By Elliot Jackson
The news coming from the Colorado State Demography Office, by way of a July 2017 article in the Denver Post, is eye-opening: by 2050, the state’s population is predicted to rise to 8.5 million – a 50 percent increase from 2015 levels. Most of this growth is projected to take place along the already highly-developed Front Range, and all of this growth will be, must be, fueled by siphoning more and more water from other parts of the state – water mostly used now for agricultural purposes.
That siphoning has already started to occur in the central Colorado region. In 2013, the CB Ranch in Fremont County, with its attendant senior water rights, was sold to the Security (CO) Water District. Meanwhile, neighboring Custer County was seeing the sale of the H20 Ranch, and its water rights, to the city of Fountain. Water that currently irrigates agricultural production, including the CB Ranch’s hay field, will eventually be diverted to the cities of Security and Fountain, part of the effort to irrigate the Front Range’s population growth.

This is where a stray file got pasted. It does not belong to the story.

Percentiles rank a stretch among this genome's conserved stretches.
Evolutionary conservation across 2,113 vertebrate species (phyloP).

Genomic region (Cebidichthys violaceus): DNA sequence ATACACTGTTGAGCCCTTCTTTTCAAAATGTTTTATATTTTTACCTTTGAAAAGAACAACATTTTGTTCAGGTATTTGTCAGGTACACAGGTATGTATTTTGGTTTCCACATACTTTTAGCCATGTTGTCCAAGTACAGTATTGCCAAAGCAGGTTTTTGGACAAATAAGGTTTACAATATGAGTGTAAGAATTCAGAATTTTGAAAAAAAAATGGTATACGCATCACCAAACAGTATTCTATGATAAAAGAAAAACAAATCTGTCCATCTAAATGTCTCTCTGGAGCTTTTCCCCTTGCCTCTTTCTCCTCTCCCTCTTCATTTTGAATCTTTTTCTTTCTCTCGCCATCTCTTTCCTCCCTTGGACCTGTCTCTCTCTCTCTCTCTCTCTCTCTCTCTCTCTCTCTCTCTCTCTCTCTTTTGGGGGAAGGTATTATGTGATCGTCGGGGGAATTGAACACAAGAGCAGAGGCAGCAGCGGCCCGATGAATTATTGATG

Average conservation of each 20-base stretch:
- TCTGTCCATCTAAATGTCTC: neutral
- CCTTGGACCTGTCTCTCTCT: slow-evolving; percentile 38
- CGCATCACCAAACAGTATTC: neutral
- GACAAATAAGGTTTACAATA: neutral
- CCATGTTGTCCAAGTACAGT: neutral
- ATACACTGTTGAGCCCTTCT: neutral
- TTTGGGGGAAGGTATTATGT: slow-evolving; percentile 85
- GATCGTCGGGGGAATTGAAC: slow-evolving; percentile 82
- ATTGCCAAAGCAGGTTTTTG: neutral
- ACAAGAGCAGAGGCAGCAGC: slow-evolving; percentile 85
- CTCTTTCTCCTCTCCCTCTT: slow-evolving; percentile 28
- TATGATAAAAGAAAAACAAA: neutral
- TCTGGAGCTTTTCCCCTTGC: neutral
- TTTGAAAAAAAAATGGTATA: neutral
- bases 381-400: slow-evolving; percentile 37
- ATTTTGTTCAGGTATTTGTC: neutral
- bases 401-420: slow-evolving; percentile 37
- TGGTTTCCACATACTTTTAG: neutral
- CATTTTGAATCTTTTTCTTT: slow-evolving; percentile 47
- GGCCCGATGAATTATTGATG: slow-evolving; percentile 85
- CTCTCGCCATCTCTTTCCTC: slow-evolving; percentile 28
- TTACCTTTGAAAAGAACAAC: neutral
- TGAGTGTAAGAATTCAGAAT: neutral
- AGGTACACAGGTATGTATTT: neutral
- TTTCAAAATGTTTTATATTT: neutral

It is a scenario that helps explain some of the friction between rural and urban in Colorado, as well as in other Western states where water supply is nowhere near adequate to fuel the demand of folks who are flocking to them. Ironically, the folks who are flocking to them seriously threaten the existence of what brought many of them there in the first place: their scenic splendors, and all the farming, hunting, fishing, recreation and other opportunities those scenic splendors contain. The wide-open vistas of places like the Wet Mountain Valley, for example – where cattle still outnumber people, and elk, bear, deer, bobcat and mountain lions are as apt to be your neighbors as humans.
Fortunately for the prospects of places like the Wet Mountain Valley, conservation efforts have been well under way for some time. The loss of what little water there is in rural Colorado, and what that loss would mean for the human and other lives there dependent on it, has been one of the major spurs for the development of conservation easements and land trusts, such as the San Isabel Land Protection Trust (SILPT), headquartered in Westcliffe, Colorado.